This is an excerpt from EERE Network News, a weekly electronic newsletter.

May 04, 2005

Long Island Power, FPL Energy Apply to Build an Offshore Wind Plant

Photo of a string of large offshore wind turbines.

The proposed Long Island facility will use GE Energy's 3.6-megawatt wind turbine, shown here installed off the coast of Ireland.
Credit: GE Energy ©2004, General Electric Company

The Long Island Power Authority (LIPA) and FPL Energy are moving ahead with their plans to build a 140-megawatt wind power facility off the south shore of Long Island. The two companies announced in late April that they were jointly filing an application with the U.S. Army Corps of Engineers, thereby starting an extensive state and federal review of the project. The project will consist of 40 3.6-megawatt wind turbines clustered in an eight-square-mile area about 4.1 miles south of Cedar Beach, with a 10-mile transmission cable to connect the facility to an existing substation in West Amityville. See the LIPA press release.

Meanwhile, the developers of two other North American offshore wind projects are planning to work together to cut costs. Cape Wind Associates, LLC plans to build a 420-megawatt wind project on Horseshoe Shoal, five miles off the coast of Cape Cod, Massachusetts, and Nai Kun Wind Development Inc. plans to build a 700-megawatt wind project off the north coast of British Columbia. Under a collaboration agreement announced on May 2nd, the companies will jointly procure the foundations, towers, turbines, blades, and power cables for both projects. The companies also plan to pool their skills and experience on other aspects of the projects, such as maintenance regimes, marine service vessels and best practices. See the Nai Kun press release.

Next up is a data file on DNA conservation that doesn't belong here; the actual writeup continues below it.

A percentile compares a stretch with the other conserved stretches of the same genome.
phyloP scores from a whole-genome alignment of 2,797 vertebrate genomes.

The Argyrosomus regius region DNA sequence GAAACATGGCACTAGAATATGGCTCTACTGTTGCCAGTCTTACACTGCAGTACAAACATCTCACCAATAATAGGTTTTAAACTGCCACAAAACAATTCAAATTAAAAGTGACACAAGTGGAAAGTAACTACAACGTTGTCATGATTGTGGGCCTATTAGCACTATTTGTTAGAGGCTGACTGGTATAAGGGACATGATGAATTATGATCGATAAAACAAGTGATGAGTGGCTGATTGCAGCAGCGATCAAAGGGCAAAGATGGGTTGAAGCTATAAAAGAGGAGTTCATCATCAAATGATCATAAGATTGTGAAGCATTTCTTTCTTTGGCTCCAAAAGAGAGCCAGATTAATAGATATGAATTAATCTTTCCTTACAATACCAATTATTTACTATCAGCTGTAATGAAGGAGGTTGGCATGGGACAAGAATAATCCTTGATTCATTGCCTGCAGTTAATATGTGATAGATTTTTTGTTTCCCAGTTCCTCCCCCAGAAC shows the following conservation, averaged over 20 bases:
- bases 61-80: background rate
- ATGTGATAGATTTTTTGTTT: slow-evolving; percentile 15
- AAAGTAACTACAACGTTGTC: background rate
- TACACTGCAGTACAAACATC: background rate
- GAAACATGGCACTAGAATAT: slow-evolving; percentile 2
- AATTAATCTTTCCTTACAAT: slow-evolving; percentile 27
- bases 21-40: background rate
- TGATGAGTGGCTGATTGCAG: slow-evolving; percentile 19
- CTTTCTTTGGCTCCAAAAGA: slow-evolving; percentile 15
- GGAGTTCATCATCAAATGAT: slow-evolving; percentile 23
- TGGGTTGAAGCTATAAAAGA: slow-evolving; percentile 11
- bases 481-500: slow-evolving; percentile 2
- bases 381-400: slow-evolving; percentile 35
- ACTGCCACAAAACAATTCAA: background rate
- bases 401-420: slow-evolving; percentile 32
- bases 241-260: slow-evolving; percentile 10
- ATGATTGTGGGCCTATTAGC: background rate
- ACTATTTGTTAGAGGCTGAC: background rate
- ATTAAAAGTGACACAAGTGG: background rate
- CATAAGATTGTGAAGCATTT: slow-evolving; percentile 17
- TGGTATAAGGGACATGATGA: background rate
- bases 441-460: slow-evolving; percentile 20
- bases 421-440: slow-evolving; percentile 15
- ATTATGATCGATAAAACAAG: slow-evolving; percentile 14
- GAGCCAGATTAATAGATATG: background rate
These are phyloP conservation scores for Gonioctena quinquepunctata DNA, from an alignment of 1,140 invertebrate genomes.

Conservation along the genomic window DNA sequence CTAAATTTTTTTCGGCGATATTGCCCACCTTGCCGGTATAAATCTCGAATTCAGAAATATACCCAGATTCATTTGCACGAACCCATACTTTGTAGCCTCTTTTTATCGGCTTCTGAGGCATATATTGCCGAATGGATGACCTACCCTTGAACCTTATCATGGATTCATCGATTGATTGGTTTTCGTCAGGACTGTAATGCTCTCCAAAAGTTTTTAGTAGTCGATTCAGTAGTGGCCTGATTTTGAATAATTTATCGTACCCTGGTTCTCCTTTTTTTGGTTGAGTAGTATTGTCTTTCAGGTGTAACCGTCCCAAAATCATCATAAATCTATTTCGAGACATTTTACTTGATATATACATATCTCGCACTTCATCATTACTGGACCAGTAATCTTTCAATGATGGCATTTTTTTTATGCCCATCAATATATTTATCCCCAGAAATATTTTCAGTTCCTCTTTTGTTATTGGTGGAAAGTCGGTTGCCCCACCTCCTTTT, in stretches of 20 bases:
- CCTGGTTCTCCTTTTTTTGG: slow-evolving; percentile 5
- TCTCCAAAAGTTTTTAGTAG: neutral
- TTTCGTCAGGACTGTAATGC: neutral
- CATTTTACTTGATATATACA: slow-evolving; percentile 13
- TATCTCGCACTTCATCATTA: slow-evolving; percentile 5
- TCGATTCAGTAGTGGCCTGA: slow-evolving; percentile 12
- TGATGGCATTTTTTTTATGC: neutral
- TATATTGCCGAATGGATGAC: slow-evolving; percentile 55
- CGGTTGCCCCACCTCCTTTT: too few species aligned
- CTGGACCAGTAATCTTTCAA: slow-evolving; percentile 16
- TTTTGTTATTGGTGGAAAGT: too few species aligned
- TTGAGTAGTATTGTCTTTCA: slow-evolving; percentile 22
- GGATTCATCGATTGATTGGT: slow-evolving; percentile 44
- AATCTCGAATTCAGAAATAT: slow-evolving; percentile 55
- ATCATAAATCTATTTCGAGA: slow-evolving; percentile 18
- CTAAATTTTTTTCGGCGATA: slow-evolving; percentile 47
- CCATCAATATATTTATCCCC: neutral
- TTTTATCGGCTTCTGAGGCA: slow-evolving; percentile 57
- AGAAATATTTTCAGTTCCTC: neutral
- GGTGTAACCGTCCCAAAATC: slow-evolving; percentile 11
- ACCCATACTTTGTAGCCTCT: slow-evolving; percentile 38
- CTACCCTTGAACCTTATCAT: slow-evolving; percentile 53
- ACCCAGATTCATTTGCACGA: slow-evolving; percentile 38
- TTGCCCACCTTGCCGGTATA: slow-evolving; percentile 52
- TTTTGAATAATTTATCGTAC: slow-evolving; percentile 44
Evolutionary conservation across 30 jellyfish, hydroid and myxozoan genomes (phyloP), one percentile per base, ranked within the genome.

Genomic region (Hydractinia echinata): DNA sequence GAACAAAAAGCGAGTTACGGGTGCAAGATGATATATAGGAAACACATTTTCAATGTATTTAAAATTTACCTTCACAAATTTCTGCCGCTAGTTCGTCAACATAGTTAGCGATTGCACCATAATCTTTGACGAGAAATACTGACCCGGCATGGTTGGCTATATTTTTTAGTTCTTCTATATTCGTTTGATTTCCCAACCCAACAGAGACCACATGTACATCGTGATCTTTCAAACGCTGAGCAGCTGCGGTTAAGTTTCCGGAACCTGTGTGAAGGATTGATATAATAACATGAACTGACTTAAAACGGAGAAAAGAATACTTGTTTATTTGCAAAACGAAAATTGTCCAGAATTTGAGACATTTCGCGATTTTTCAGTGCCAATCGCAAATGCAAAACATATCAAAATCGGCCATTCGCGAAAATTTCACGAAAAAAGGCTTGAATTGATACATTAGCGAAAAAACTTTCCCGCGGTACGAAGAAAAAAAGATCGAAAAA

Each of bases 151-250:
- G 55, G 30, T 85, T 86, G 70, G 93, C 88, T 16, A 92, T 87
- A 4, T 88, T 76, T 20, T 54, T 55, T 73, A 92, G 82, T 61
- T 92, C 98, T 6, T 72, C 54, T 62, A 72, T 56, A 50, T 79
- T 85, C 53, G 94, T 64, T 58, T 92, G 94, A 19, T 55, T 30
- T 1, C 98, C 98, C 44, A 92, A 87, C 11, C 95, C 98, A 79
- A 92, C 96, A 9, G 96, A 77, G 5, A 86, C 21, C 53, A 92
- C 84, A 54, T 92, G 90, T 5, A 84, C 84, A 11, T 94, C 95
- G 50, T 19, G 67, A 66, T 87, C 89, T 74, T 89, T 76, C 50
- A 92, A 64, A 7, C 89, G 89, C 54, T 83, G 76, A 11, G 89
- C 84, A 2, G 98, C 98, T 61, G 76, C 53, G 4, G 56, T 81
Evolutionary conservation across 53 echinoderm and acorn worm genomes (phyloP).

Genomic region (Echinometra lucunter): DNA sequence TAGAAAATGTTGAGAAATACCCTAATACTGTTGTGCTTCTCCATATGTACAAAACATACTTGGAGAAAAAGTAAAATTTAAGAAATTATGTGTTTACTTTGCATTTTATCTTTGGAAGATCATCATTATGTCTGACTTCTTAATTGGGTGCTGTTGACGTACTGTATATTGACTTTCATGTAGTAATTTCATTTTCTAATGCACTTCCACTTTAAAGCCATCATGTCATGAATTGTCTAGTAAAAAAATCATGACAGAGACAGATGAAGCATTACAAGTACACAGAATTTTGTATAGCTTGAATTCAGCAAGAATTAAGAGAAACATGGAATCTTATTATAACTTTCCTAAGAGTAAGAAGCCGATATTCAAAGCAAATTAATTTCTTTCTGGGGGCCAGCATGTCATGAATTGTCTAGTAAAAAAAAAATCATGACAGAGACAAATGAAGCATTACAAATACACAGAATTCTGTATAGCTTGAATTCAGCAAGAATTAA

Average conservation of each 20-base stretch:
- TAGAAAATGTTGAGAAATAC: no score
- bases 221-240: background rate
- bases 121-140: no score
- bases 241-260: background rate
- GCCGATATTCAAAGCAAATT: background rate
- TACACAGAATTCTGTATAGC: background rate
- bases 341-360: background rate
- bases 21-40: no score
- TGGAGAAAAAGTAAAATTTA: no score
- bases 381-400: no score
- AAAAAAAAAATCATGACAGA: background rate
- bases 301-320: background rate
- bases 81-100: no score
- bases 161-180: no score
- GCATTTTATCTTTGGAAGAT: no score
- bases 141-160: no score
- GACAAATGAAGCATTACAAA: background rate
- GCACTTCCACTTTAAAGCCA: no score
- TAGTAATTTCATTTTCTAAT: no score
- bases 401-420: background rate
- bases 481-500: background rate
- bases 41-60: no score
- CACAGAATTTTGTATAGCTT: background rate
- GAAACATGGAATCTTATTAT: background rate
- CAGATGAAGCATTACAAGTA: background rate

While offshore wind projects remain in the planning stages, wind projects on land continue to charge ahead. In late April, the American Wind Energy Association (AWEA) increased its forecast for new wind power capacity this year. AWEA now expects up to 2,500 megawatts of new U.S. wind power capacity this year, a record growth that could exceed the previous record by 50 percent. See the AWEA press release.